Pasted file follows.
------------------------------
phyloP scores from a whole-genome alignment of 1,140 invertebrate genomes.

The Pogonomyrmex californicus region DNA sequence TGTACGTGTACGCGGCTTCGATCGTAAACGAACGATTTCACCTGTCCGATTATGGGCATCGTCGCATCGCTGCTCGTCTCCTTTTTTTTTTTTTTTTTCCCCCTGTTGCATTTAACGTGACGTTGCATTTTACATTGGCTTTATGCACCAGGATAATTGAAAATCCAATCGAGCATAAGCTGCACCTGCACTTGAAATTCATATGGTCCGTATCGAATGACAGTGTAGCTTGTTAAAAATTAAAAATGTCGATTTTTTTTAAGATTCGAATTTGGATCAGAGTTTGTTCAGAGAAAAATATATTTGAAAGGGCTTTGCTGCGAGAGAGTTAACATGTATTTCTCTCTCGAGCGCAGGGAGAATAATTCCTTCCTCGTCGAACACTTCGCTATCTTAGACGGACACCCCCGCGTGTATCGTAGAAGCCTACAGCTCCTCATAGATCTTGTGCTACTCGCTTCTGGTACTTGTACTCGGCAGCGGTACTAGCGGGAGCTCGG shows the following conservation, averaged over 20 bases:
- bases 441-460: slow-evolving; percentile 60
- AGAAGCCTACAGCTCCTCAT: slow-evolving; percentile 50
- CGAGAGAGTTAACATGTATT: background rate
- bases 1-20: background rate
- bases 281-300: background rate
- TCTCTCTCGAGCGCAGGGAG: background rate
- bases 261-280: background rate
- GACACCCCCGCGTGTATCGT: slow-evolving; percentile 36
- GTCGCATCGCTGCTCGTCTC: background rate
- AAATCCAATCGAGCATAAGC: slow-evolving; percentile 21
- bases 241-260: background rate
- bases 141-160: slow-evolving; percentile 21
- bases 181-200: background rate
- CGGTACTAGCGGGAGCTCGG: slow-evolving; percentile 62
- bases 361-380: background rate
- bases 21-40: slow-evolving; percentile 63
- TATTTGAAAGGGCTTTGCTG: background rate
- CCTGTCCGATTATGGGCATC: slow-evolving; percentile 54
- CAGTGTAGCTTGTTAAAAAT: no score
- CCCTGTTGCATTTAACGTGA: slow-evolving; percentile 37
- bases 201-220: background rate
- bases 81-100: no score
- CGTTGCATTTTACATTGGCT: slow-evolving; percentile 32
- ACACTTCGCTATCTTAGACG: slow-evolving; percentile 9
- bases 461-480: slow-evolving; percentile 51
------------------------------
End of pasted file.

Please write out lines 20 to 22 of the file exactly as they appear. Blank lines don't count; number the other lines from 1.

- CCTGTCCGATTATGGGCATC: slow-evolving; percentile 54
- CAGTGTAGCTTGTTAAAAAT: no score
- CCCTGTTGCATTTAACGTGA: slow-evolving; percentile 37